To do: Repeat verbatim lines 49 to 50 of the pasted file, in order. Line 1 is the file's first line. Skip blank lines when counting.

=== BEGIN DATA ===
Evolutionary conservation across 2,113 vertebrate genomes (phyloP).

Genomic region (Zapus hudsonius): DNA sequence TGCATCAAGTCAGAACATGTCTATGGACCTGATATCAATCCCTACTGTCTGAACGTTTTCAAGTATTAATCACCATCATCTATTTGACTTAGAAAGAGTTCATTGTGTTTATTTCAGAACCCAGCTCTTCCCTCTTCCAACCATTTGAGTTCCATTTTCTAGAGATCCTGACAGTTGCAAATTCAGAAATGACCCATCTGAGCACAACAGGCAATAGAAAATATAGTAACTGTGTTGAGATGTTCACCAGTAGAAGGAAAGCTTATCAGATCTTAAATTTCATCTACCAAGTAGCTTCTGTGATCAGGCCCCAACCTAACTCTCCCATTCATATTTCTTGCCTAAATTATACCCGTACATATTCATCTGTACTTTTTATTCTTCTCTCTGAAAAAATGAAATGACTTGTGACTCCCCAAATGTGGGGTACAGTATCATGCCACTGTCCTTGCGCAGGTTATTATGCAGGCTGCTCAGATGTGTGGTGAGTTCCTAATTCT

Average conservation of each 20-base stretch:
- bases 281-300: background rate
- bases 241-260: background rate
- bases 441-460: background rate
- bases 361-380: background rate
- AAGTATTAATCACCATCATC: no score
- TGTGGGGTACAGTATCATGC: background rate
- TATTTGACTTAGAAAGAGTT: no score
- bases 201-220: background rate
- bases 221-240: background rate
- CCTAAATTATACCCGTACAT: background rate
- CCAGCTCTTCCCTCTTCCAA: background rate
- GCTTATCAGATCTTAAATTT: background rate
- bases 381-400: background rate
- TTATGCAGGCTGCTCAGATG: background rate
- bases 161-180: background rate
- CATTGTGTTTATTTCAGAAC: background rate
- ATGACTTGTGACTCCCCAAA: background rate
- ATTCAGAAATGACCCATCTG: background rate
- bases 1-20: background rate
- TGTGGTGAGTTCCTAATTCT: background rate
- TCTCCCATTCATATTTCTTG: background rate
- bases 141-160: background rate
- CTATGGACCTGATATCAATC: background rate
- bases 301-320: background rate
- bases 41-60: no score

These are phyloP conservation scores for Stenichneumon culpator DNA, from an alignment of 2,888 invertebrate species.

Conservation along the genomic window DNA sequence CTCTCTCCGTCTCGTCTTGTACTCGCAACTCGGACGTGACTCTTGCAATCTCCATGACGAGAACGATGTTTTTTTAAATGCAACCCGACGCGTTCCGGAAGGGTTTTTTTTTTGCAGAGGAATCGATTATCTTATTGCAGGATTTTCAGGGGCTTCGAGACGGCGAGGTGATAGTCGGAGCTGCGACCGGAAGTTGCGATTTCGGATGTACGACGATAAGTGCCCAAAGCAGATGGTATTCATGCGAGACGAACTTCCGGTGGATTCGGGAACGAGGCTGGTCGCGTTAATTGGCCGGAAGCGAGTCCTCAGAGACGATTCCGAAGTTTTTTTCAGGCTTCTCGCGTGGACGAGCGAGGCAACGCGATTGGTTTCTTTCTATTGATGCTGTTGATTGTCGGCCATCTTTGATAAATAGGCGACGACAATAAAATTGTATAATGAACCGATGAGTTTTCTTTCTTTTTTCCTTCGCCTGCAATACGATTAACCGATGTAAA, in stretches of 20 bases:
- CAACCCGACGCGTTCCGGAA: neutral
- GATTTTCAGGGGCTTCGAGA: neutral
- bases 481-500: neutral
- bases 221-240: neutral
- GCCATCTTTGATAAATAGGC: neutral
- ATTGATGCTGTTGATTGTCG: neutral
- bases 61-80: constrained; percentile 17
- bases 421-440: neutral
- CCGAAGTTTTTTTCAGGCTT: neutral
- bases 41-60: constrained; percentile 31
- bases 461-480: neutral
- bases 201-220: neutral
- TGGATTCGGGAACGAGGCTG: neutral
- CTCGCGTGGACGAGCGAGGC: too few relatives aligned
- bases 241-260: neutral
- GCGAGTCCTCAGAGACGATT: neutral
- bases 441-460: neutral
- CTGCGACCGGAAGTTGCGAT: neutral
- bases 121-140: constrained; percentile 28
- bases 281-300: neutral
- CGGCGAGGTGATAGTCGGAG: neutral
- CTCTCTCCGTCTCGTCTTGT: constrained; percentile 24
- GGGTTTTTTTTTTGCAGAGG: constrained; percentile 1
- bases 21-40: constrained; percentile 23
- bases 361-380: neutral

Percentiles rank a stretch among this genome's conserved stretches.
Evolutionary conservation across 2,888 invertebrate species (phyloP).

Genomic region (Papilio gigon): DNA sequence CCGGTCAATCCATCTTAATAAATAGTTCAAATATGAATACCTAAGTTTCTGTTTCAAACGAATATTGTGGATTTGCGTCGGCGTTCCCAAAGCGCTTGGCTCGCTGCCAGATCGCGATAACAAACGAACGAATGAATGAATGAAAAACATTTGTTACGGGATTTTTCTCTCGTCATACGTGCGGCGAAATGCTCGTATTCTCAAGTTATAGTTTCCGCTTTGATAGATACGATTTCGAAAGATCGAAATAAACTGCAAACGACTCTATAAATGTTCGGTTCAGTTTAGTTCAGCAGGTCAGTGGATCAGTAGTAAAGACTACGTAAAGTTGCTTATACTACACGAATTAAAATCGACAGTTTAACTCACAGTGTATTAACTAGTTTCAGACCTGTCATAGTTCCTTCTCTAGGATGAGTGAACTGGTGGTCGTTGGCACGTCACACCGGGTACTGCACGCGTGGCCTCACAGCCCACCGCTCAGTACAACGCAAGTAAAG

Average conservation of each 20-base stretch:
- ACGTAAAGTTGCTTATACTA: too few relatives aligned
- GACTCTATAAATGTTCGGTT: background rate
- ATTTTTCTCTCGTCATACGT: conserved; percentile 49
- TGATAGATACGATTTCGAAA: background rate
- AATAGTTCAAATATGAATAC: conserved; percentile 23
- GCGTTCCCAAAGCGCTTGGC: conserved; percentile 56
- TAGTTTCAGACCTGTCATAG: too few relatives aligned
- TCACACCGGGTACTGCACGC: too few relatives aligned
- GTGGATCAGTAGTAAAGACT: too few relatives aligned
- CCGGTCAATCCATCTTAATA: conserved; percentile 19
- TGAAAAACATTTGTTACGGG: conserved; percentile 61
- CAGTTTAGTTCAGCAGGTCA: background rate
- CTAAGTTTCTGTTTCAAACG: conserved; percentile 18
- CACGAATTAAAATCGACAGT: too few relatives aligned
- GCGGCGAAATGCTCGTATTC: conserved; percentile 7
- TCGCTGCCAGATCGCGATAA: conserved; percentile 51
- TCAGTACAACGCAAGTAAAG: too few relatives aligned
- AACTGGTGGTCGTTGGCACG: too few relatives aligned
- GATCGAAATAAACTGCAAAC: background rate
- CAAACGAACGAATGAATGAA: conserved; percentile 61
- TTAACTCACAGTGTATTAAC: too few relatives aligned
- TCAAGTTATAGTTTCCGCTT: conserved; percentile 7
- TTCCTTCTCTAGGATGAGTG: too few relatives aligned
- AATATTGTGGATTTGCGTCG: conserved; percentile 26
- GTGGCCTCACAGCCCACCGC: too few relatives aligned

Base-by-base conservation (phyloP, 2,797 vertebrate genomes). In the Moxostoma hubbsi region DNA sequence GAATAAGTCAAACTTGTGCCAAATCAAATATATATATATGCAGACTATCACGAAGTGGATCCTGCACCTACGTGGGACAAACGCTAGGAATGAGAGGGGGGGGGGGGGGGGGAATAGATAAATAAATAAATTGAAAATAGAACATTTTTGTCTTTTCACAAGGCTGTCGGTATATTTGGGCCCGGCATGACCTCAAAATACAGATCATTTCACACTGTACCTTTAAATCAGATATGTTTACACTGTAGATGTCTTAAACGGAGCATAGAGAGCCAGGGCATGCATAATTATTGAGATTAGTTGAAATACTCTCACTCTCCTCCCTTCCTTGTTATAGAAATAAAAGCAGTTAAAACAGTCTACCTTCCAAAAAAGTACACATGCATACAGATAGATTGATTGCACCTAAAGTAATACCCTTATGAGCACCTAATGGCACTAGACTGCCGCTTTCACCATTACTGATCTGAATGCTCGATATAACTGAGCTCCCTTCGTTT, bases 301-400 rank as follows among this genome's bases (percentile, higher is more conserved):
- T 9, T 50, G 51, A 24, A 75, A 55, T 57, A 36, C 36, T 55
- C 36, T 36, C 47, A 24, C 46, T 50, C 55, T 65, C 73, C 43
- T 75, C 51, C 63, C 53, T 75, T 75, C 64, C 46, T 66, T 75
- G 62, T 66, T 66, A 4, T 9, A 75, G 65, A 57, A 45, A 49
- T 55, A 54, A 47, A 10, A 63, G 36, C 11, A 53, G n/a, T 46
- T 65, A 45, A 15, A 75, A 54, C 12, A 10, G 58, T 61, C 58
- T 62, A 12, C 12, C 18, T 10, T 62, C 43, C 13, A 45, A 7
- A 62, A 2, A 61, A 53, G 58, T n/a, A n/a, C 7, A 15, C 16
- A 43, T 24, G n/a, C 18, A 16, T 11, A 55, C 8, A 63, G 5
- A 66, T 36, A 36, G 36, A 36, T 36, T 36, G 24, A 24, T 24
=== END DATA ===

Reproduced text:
- bases 121-140: constrained; percentile 28
- bases 281-300: neutral